Small irritants have not affected Indo-Nepal relations: Ram Baran Yadav | world | Hindustan Times
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Small irritants have not affected Indo-Nepal relations: Ram Baran Yadav

world Updated: Feb 14, 2010 10:44 IST
Utpal Parashar

On his maiden official visit outside the country, Dr Ram Baran Yadav, first president of Nepal--the world’s youngest republic, would like to thank people of India--the largest democracy.

Yadav, the first commoner to reach Nepal’s highest office in July 2008 after abolition of monarchy, will reach New Delhi on Monday on a four day visit that is expected to further cement cordial relation between both nations.

“India has always stood behind us over the past six decades during Nepal’s struggle to become a democracy,” he said during an exclusive interaction with Hindustan Times ahead of the visit.

“I would like to thank the Indian people for their support and would expect continued cooperation in strengthening democracy in Nepal and helping in its economic development.”

Although the visit comes at a time when Nepal’s main opposition party, the UCPN (Maoist), has stepped up its anti-India rhetoric, Yadav feels that “small irritants” have not affected relations between both neighbours.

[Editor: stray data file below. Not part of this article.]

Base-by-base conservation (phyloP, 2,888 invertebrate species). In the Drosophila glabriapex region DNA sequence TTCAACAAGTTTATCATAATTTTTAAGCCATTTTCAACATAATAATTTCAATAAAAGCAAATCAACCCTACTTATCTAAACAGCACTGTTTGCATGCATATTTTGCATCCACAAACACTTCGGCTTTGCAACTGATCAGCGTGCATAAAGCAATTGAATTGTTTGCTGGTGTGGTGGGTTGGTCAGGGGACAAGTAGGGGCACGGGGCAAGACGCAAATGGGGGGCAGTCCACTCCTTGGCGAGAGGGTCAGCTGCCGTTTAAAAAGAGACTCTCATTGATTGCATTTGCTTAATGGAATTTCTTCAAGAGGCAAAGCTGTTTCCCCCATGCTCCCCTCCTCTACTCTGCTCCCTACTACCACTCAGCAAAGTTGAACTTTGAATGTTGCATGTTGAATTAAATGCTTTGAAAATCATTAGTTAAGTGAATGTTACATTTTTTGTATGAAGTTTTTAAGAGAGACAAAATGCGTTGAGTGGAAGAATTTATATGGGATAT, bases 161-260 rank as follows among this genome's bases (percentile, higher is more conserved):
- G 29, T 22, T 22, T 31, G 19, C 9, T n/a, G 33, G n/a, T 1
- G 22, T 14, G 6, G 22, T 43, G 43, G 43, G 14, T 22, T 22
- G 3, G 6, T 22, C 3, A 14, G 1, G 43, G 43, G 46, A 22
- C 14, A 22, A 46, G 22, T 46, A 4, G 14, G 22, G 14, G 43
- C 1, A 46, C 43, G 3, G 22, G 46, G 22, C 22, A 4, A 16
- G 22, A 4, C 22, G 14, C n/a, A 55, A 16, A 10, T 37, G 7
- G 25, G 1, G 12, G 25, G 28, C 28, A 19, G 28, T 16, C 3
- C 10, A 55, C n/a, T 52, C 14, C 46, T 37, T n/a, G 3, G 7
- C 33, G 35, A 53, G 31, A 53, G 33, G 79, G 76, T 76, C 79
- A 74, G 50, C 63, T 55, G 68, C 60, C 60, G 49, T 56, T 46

Having spent 14 years of his life in Kolkata and Chandigarh as a student, the 64-year-old former medical practitioner would have liked to catch up with old friends, but that won’t be possible this time around.

“Since the Maha Kumbh is on, I would go to Haridwar to take a dip in the Ganga and resume contact with persons like Swami Ramdev,” said the farmer’s son from Safai in Nepal’s ‘terai’ region.

But first he would meet a host of dignitaries like President Pratibha Patil, Prime Minister Manmohan Singh, UPA chairperson Sonia Gandhi, Finance Minister Pranab Mukherjee and External Affairs Minister SM Krishna.

Several agreements like extension of five railway lines from India to border areas in Nepal, construction of an Indo-Nepal friendship hall in Birganj and a polytechnic at Hetauda would also be signed during the visit.

Commenting on the ongoing peace process and current political situation in Nepal, Yadav stated that progress since signing the Comprehensive Peace Agreement in 2006 has been slow but steady.

“This is my final examination. If I can do my bit in bringing political stability to the country and leave it in a better position, I will consider myself successful,” said Yadav about his role in the process.